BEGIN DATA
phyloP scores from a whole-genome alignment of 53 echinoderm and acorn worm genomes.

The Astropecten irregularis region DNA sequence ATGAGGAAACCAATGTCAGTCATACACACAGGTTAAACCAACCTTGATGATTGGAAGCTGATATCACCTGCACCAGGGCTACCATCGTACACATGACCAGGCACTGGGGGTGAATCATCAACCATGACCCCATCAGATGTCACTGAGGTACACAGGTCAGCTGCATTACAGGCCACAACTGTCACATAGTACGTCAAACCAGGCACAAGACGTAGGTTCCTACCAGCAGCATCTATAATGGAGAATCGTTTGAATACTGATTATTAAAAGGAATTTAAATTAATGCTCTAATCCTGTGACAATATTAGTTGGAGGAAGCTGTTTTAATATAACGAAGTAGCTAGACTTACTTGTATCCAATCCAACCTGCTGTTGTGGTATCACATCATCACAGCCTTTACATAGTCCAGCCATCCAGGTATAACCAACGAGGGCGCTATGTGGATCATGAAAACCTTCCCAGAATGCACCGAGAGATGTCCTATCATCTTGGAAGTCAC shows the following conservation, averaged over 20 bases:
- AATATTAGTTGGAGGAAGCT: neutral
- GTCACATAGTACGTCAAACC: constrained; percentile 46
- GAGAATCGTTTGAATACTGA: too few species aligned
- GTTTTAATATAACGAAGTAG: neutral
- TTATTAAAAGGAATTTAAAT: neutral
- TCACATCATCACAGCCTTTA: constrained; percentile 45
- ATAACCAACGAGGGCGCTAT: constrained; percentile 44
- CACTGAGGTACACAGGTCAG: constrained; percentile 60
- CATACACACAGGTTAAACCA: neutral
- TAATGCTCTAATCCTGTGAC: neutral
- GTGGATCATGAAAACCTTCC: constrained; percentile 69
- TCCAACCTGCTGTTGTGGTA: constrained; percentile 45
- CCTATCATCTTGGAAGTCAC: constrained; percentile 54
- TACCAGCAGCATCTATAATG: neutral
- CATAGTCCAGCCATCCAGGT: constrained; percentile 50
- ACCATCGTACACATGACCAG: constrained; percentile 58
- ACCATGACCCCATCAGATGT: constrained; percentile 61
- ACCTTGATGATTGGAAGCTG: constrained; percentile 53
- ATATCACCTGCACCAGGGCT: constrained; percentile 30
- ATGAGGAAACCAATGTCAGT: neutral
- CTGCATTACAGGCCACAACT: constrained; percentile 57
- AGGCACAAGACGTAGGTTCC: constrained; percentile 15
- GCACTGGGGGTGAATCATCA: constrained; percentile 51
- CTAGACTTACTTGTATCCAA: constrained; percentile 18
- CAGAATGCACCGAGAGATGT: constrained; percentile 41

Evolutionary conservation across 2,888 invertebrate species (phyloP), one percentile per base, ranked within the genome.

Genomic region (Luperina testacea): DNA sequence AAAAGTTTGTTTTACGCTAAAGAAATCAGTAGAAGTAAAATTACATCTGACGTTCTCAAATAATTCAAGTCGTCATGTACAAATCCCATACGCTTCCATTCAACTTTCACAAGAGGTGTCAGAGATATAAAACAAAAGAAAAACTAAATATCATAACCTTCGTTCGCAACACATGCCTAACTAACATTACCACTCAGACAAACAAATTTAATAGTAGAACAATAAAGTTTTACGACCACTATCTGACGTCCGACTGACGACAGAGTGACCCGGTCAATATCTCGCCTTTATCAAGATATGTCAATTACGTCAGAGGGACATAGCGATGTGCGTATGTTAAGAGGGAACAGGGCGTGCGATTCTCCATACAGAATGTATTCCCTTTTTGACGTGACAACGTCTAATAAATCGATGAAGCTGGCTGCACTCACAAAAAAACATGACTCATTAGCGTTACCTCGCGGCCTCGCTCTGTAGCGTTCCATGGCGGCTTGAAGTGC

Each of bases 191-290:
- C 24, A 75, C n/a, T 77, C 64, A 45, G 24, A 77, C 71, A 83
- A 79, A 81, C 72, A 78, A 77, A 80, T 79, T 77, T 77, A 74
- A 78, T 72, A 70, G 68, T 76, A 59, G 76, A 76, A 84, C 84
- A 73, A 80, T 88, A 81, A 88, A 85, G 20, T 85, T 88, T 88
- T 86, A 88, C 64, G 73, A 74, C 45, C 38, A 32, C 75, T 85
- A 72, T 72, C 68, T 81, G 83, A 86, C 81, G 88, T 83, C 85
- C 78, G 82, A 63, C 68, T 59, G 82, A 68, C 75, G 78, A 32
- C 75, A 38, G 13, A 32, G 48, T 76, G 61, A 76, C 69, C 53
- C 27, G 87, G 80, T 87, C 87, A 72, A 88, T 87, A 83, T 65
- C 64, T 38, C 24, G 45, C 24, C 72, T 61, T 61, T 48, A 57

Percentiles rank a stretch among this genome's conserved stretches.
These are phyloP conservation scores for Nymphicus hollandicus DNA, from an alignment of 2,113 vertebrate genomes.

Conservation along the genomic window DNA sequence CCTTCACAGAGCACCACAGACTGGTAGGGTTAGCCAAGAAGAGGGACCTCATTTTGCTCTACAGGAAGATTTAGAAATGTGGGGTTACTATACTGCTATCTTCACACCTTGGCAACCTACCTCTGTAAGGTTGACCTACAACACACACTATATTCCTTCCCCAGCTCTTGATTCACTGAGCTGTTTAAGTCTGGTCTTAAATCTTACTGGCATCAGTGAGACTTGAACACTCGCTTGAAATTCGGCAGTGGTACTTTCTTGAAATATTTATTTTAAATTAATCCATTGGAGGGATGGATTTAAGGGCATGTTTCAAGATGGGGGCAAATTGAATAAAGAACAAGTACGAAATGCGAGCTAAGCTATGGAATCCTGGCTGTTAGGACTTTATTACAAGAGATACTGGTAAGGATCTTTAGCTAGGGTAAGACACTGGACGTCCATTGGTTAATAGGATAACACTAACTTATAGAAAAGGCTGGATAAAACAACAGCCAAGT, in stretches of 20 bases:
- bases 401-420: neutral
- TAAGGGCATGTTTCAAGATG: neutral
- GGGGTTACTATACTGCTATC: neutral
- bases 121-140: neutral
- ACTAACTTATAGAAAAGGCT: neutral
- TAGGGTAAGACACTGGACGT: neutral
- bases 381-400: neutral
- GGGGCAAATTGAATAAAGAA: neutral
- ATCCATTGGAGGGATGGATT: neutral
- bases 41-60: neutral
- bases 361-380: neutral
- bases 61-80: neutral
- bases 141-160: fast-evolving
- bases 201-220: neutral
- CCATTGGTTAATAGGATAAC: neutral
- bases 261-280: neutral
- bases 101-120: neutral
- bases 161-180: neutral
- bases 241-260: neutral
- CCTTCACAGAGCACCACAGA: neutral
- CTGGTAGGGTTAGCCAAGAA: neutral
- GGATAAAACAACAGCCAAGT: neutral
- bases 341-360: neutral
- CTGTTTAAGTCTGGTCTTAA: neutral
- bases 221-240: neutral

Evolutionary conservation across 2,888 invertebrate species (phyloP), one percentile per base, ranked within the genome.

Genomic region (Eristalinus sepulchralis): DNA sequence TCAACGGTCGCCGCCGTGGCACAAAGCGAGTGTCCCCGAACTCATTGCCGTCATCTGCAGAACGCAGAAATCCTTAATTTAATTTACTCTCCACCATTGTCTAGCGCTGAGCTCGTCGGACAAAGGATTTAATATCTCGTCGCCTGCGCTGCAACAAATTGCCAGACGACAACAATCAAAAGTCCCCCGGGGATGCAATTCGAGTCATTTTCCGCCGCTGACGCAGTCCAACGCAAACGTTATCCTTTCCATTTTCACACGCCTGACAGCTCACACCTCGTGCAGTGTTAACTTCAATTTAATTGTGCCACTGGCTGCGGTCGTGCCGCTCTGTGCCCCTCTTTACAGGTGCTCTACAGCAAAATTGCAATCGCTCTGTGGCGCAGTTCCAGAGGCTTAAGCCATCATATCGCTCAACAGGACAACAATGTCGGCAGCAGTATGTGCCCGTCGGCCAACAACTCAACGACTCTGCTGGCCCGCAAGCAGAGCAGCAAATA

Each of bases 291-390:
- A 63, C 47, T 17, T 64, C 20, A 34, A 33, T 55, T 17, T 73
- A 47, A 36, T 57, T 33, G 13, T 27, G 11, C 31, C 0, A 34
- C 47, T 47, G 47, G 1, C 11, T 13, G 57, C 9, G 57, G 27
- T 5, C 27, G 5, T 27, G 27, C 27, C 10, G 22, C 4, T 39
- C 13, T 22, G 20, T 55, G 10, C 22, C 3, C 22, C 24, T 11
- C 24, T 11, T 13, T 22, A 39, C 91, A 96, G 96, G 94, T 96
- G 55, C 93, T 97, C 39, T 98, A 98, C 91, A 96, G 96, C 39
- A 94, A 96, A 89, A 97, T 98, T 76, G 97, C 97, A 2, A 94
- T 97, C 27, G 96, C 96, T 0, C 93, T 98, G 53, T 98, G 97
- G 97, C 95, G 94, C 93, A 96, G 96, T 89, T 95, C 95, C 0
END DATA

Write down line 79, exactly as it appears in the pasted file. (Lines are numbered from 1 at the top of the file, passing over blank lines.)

- A 94, A 96, A 89, A 97, T 98, T 76, G 97, C 97, A 2, A 94